Would you invest in a tripod lamp for the long haul? If you could choose any of these, which one would you pick?

Related Posts You Might Like To Read

Lighting: The Lipstick in a Room

Desk Lamps: Vintage, Retro, Industrial…

Incandescents: Yay or Nay?

Equestrian Chic

It’s about coming home… If you want a remarkable space that tells your story, contact me to see how we can help!

Did you enjoy this post? By subscribing to my RSS Feed you’ll receive each new post without missing a beat! And you can find more posts here… If a thought comes to mind, comments are always appreciated and I read them all. I’d love to hear from you…


Lighting: The Lipstick in a Room

Do you know what brings a room to life?

If you said lighting, you are so right. Lighting sets the tone, creates the mood, and illuminates like a smile. As the lovely Kelly Deck puts it, lighting is the lipstick in a room! And if you think about it, lipstick can be light, bright, mid-tone, dark, glossy, sparkly, muted, or matte…

Do you want to see some of the lipstick that was in the room at IDSwest? Trust me it was the Guerlain of lighting!

This is the ‘tunnel’, the entrance into the show.

Does drum shade come to mind?

When you entered the room you were greeted by a twinkling exhibit called  Enlightened Design. My pictures don’t do it justice, but here’s a look anyway.

In the front-left you see the Varmluft pendants by Jon Karlsson for IKEA. I think these are really pretty in a whimsical way. And the red Torch Lights in the background, designed by Sylvain Willenz, also caught my eye. I think they would be great in a funky industrial restaurant setting. How about you?

Did you notice the shopping bags on the far right?

Up close and personal they’re so much fun, even if they are a little bright!

This is the other section of Enlightened Design.

In the background you see ceramic artist Jeremy Cole’s Aloe Blossom pendant. Even from a distance it’s just such a beautiful work of art. And the lamps to the right are Bastone lamps by Jaime Hayón. They’re just plain, simple fun.

Loved looking up at these sparkling globes scattered throughout the area.

They reminded me of fireworks, but there was so much to look at, I had to move on.

These Cloud Softlights by Molo Design are incredible.

They’re made of paper, a hollow honeycomb structure, and are lit by LEDs. They’re really quite amazing, don’t you think?

And if you stopped in at the Tom Dixon pub that’s where there was a definite feast for the eyes. And this is where I saw my lighting love…

I have admired these Beat pendants for a long time… and it’s the image I wrote about here where they first caught my eye! If you check out the link I’d be curious to know which setting you prefer them in… the dark and sultry, or the light and airy?

And a similar style, but in white, are the assorted Step pendants.

What I like about both sets of pendants is the way they glow because of the finish on the inside… but for me I’d still take the Beat pendants first.

These brass Etch pendants are pretty stunning too.

They’ll add glam that will liven up any space, day or night…

And I love the drama these Copper Shade pendants infuse.

Warm, soft glow… understated with such a presence.

Mid-Century Modern anyone?

Yes please!

Just so many creative designs…

What’s a room to do?

All this lipstick, but which one do you choose?

Did you enjoy seeing IDSwest with me this week? It’s been fun recapping it for you. Maybe I’ll see you there next year. Do you think you might go?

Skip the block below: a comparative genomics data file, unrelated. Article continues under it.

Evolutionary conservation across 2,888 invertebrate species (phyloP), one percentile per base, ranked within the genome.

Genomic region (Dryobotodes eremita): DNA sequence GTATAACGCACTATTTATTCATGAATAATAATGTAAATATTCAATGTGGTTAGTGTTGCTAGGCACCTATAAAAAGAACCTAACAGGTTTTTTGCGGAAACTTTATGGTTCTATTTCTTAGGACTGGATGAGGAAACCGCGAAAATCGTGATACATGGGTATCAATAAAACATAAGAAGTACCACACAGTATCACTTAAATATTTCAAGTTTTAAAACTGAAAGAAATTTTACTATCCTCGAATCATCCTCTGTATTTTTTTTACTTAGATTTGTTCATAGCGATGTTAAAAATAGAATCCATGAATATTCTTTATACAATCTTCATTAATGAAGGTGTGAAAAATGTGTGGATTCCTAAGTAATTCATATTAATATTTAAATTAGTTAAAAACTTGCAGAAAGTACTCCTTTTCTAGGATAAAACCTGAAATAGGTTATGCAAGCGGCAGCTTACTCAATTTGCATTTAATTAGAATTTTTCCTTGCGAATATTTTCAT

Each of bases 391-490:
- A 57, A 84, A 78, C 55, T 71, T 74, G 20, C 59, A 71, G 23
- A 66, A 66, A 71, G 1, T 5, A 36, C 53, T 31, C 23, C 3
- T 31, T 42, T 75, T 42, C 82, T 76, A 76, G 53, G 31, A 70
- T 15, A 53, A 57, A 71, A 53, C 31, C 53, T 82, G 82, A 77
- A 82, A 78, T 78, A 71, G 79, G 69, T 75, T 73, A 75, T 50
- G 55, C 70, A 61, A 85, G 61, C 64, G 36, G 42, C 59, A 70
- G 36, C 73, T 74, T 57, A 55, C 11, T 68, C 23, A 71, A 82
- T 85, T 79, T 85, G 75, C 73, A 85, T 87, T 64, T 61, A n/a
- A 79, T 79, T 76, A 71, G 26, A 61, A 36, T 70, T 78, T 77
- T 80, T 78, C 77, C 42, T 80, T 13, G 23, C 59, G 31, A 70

And don’t forget… Next week I’ll be posting my interview with a very special designer, so stay tuned 😉

Happy Thanksgiving – I hope you have a great weekend doing the things you love with the people you love!


Related Posts You Might Like To Read

Incandescents: Yay or Nay?

Desk Lamps: Vintage, Retro, Industrial…

Equestrian Chic

It’s about coming home… If you want a remarkable space that tells your story, contact me to see how we can help!

Did you enjoy this post? By subscribing to my RSS Feed you’ll receive each new post without missing a beat! And you can find more posts here… If a thought comes to mind, comments are always appreciated and I read them all. I’d love to hear from you…


A Drum Roll for the Drum Shade

I’m sure you’re familiar with the ever popular drum shade. It came into style in the early 20th century… fell off the ‘must have list’ sometime in the ’80s and through the 90’s… but has since returned and reclaimed its popularity. Only now the traditional drum shade – think oil drum shape, literally – is available in many variations.

But to take you back to the ‘oil drum’, take a look at this!

What a great example of ‘repurpose’! It’s a huge, huge drum chandelier made from an old steel drum. Very industrial chic! Some of you may even recognize this; it hangs in the Chelsea Market in New York. I was so awed by it that I just had to take a picture. Isn’t it fabulous?

Did you know…

Drum shades are a great lighting choice because light is diffused in 3 ways:

  1. outward through the shade fabric
  2. downward casting a glow on what lies below
  3. upward where it can bounce off the ceiling

And, drum shades often tend to be larger than other shades, which allows for larger wattage bulbs, which in turn provides greater light output.

Here’s another glimpse of the Market. I love the feeling of this place, and can’t wait to share more of it with you!

How do you feel about drum shades? I personally think they’re so much fun, and a fantastic decor choice!

If you want a remarkable space that tells your story, contact me to see how we can help!

Photos: Sheila Zeller

Drum Shade Information: Jim Hoyle Lamp & Shade Outlet